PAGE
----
Posted on December 12 2020 by David Lasby
With the recent announcement of the end of the Nintendo 3DS, I’ve been going back and replaying all of the Zelda DS and 3DS titles; and I have to admit, my opinions have shifted pretty dramatically. This is especially true for The Legend of Zelda: Phantom Hourglass. While I fully acknowledge the game has its flaws and limitations, I believe it doesn’t get enough credit for the things it does well.
I know, I know; I can hear what you’re screaming through your screen. The stylus controls are clunky, create a barrier between the player and Link as an avatar, and proved to be an unsuccessful gimmick Nintendo moved away from. I confess; the first time I played Phantom Hourglass, I didn’t even finish—I was completely frustrated with the game. Since then I’ve gone back and replayed the game a number of times. This latest play-through has forced me to admit that there are aspects Phantom Hourglass does uniquely well among Zelda games, and many it does very successfully.
Perhaps the most compelling part of Phantom Hourglass is the stylus based puzzles and problem solving. Being able to take notes, mark locations, passwords, and directions on the map made me feel like a real adventurer, sounding the depths of mystery in ancient temples. This quality partially redeemed the Temple of the Ocean King for me. While I agree players were forced to return to that location too many times, eventually overcoming the challenges of the dungeon through wit and carefully documented strategy felt deeply satisfying. Additionally, using the stylus for items like the boomerang and Bombchus, allowed for some clever puzzles that are among the best in the franchise.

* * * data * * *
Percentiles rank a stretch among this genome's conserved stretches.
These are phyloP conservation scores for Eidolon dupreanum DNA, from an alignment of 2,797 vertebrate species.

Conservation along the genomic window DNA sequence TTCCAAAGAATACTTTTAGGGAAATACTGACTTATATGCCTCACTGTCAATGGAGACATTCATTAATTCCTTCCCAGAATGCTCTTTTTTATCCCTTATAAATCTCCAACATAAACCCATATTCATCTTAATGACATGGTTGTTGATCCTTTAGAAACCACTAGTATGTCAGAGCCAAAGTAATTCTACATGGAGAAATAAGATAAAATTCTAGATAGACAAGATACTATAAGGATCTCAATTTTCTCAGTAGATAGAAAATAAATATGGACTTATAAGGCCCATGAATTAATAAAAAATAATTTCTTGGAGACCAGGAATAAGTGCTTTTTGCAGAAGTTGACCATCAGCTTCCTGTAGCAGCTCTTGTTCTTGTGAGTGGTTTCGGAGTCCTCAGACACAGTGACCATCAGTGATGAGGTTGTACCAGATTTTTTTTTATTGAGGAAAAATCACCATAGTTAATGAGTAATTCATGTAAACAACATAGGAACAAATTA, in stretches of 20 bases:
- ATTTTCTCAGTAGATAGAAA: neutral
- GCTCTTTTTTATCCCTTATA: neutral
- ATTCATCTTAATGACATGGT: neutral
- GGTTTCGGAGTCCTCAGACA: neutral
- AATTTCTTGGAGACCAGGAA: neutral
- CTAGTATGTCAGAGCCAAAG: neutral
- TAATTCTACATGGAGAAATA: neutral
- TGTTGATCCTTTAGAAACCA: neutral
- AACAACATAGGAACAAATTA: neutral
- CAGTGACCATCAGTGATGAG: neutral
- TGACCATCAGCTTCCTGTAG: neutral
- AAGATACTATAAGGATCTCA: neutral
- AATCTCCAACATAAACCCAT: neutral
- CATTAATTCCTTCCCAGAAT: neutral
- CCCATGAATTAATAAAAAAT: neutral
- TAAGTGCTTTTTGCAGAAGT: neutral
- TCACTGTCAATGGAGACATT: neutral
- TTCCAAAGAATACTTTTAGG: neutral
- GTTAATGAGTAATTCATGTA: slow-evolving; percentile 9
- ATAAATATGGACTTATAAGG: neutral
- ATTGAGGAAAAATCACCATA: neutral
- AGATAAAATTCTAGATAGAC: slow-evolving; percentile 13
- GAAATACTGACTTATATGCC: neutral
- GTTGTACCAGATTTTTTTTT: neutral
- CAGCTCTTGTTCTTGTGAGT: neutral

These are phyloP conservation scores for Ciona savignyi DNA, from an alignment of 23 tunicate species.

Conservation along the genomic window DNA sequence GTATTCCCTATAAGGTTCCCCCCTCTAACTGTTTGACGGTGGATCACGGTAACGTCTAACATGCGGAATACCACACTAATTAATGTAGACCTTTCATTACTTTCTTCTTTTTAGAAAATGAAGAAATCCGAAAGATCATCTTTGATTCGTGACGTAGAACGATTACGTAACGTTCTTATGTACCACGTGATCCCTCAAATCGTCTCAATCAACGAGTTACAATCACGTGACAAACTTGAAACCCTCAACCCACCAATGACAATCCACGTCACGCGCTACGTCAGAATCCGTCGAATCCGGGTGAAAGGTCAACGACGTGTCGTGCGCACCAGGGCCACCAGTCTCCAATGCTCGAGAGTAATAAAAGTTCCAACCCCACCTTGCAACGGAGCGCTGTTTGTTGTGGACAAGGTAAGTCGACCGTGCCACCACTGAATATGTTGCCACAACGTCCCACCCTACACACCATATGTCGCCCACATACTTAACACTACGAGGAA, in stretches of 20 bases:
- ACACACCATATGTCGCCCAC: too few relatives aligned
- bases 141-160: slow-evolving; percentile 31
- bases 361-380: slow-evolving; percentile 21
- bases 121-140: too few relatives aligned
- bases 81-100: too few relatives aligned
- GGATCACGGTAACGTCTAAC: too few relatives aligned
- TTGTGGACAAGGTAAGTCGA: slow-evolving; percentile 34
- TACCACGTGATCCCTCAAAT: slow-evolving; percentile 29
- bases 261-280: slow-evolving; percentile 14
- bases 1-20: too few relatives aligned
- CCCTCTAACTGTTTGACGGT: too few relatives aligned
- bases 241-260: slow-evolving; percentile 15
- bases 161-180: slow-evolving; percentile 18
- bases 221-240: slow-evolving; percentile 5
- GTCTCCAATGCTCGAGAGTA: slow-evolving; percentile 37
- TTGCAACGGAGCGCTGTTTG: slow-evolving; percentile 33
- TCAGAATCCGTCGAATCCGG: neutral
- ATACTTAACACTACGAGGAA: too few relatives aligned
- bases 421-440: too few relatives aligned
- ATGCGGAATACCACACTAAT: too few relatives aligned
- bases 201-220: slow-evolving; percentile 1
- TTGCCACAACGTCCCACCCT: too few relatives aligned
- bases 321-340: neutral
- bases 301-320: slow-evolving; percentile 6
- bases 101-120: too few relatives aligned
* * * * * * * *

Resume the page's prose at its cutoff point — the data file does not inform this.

Another portion of the game that I believe deserves more credit is the storytelling. Phantom Hourglass is one of the few Zelda games that takes place outside of Hyrule proper and the traditional confines of Zelda storylines. What I believe was especially beautiful was the way the writers drew inspiration from the classic deep-sea battle of giant squids and sperm whales. The narrative felt fresh, and as a lifelong Zelda fan, I appreciated the break from Ganon.
Lastly, the overworld is surprisingly full and interesting to explore. While The Wind Waker had many successes, and is considered by many to be one of the best installments in the franchise, its overworld is disappointingly empty. As a direct sequel, Phantom Hourglass dramatically improves upon this; each time a new quadrant of the map opened up, I found myself excited to discover islands and meet the new inhabitants residing there. The fact that three new races (Anouki, Yook, and the resident Cobble Kingdom) appear in the game is indicative of the fresh approach Nintendo took with this title.
There are a number of other thrilling aspects of Phantom Hourglass, but the time has come to find out what you think. So tell us—what are the best qualities of The Legend of Zelda: Phantom Hourglass? Share your thoughts in the comments below!